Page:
Petrus Rjinhart

Susie Carson Rijnhart (1868-1908)

Dutch independent missionary, martyred in Tibet.

In 1898, two independent missionaries, Petrus and Susie Carson Rjinhart, entered Tibet hoping to get permission to preach and do medical work in Lhasa. For years they had concentrated on preaching the gospel to Tibetan Buddhist monks, making frequent visits to monasteries in the region around Kumbum, in what is today Qinghai Province. This was a time of fierce conflict between the Tibetans and the Muslims, with thousands slaughtered during a Muslim rebellion, and to protect the two missionaries an abbot invited them to live within the safety of his monastery walls. This afforded an excellent opportunity for personal evangelism, while Susie Rijnhart used her skills as a doctor to treat those wounded in the fighting.

After a series of battles between Tibetans and Hui Muslims in 1895, the Dutchman Petrus Rijnhart had both astonished and angered the Chinese and Tibetans when he went to the Muslim headquarters to treat their wounded. His wife later wrote:

It had been understood that because we had helped the Chinese and Tibetan soldiers, therefore we shared their hatred of their enemies and could not possibly have a kind thought for them. When they saw that the missionary was just as kind and tender to the Muslims as to themselves, they were utterly amazed. The law of Christian kindness impelling love and mercy even for one’s enemies was vividly brought to their attention.

In 1898, the intrepid couple, with their little son, Charlie, set out on an epic months-long journey towards Lhasa. It turned out to be a disaster, with two of the three tasting death. Their first port of call was the monastery town of Tangar (now Huangyuan in Qinghai). From there they pressed on, despite many warnings to turn back, but soon

Anything that could go wrong did go wrong! They were faced with incredibly bad weather, bad trails, the suspicions of religious leaders who did not know them and had no reason to accord them the respect they had had in Kumbum or Tangar. Their guides deserted them and then, to add misery upon misery, their one-year-old son, carried on the father’s back, died suddenly. They had the sad task of burying him under rocks along the trail.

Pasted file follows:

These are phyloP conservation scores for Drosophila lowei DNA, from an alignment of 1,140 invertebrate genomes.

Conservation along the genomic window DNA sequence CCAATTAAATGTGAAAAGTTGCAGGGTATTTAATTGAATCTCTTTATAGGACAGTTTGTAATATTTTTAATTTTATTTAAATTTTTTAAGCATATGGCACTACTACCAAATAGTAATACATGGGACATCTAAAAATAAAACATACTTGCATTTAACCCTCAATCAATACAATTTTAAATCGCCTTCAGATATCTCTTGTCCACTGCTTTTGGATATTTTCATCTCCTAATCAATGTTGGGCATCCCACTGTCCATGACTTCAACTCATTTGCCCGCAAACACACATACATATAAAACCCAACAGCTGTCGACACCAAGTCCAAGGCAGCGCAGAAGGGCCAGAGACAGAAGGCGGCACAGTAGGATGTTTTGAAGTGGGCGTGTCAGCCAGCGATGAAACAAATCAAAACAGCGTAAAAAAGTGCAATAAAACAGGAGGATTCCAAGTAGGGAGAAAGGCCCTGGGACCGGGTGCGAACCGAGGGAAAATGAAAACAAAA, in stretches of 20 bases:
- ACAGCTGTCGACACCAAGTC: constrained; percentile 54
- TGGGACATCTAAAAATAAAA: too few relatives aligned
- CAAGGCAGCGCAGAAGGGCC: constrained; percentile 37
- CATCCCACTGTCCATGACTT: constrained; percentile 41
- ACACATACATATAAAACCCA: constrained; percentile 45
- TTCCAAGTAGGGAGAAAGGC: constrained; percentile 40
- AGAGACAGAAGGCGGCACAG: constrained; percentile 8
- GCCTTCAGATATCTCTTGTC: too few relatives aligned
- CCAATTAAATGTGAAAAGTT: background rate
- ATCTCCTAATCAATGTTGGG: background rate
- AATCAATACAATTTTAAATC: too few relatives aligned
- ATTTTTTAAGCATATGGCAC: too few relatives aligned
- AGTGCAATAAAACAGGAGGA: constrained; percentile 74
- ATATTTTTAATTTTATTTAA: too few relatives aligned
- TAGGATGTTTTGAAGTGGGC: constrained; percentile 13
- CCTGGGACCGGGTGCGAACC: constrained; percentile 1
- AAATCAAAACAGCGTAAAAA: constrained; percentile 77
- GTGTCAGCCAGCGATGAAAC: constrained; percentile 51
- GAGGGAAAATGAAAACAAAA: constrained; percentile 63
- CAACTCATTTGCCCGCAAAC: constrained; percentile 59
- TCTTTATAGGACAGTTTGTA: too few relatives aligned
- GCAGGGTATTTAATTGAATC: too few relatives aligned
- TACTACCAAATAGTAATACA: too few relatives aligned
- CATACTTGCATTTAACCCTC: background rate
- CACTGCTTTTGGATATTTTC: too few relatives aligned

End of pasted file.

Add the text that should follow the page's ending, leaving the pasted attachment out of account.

Another account states: ‘After a harrowing journey across the deserts and mountains of northern Tibet, their little party was stunned by the death of the Rijnharts’ infant son, turned back by hostile officials, and harassed by Tibetan bandits in whose territory Petrus Rijnhart disappeared.’

The Rijnharts had been paralysed with grief at the loss of their beloved son and had resolved to turn back towards the south. A gang of robbers trailed them, looking for an opportunity to strike, and when the missionaries noticed them, Petrus decided to walk back and talk to them, hoping that such a direct approach would show them he was not afraid, and not worth robbing. Nothing is known about what happened next, except that he never returned. It is presumed the gang murdered him. Susie waited patiently for her husband for days, before finally accepting that he was probably dead.


China’s Book of Martyrs. Carlisle: Piquant Editions, 2007. Used by permission.


About the Author

Paul Hattaway

Paul Hattaway is the international director of Asia Harvest, an organization committed to serving the church throughout Asia. He is an expert on the Chinese church and author of the The Heavenly Man and Back to Jerusalem.